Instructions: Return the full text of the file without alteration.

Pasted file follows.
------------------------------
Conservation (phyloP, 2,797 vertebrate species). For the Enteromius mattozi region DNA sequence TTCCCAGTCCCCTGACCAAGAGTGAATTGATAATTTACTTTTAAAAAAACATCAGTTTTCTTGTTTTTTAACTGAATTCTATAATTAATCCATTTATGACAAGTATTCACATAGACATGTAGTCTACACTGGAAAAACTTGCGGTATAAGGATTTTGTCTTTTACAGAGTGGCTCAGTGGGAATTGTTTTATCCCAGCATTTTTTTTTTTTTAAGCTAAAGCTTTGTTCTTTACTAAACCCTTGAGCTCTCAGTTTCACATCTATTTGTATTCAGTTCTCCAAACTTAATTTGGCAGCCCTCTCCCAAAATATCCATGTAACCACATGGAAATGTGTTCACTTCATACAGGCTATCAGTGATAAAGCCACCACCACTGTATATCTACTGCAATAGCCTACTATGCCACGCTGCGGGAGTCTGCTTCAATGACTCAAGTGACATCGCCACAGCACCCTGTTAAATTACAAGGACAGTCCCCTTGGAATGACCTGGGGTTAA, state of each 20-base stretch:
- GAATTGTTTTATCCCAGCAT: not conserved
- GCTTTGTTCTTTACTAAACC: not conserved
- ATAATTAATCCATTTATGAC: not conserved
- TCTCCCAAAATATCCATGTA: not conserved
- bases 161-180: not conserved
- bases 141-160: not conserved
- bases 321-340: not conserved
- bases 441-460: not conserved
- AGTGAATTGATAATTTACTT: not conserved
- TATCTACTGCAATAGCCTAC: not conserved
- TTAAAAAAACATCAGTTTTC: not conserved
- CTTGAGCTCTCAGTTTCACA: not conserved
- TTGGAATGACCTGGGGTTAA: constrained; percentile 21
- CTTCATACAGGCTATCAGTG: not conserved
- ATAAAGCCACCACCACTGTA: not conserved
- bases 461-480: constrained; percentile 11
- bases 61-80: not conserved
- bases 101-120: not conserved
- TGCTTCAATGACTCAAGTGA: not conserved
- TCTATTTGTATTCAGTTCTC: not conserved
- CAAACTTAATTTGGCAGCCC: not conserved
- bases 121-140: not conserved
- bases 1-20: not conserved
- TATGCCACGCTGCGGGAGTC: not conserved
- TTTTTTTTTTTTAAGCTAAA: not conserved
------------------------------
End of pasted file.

Conservation (phyloP, 2,797 vertebrate species). For the Enteromius mattozi region DNA sequence TTCCCAGTCCCCTGACCAAGAGTGAATTGATAATTTACTTTTAAAAAAACATCAGTTTTCTTGTTTTTTAACTGAATTCTATAATTAATCCATTTATGACAAGTATTCACATAGACATGTAGTCTACACTGGAAAAACTTGCGGTATAAGGATTTTGTCTTTTACAGAGTGGCTCAGTGGGAATTGTTTTATCCCAGCATTTTTTTTTTTTTAAGCTAAAGCTTTGTTCTTTACTAAACCCTTGAGCTCTCAGTTTCACATCTATTTGTATTCAGTTCTCCAAACTTAATTTGGCAGCCCTCTCCCAAAATATCCATGTAACCACATGGAAATGTGTTCACTTCATACAGGCTATCAGTGATAAAGCCACCACCACTGTATATCTACTGCAATAGCCTACTATGCCACGCTGCGGGAGTCTGCTTCAATGACTCAAGTGACATCGCCACAGCACCCTGTTAAATTACAAGGACAGTCCCCTTGGAATGACCTGGGGTTAA, state of each 20-base stretch:
- GAATTGTTTTATCCCAGCAT: not conserved
- GCTTTGTTCTTTACTAAACC: not conserved
- ATAATTAATCCATTTATGAC: not conserved
- TCTCCCAAAATATCCATGTA: not conserved
- bases 161-180: not conserved
- bases 141-160: not conserved
- bases 321-340: not conserved
- bases 441-460: not conserved
- AGTGAATTGATAATTTACTT: not conserved
- TATCTACTGCAATAGCCTAC: not conserved
- TTAAAAAAACATCAGTTTTC: not conserved
- CTTGAGCTCTCAGTTTCACA: not conserved
- TTGGAATGACCTGGGGTTAA: constrained; percentile 21
- CTTCATACAGGCTATCAGTG: not conserved
- ATAAAGCCACCACCACTGTA: not conserved
- bases 461-480: constrained; percentile 11
- bases 61-80: not conserved
- bases 101-120: not conserved
- TGCTTCAATGACTCAAGTGA: not conserved
- TCTATTTGTATTCAGTTCTC: not conserved
- CAAACTTAATTTGGCAGCCC: not conserved
- bases 121-140: not conserved
- bases 1-20: not conserved
- TATGCCACGCTGCGGGAGTC: not conserved
- TTTTTTTTTTTTAAGCTAAA: not conserved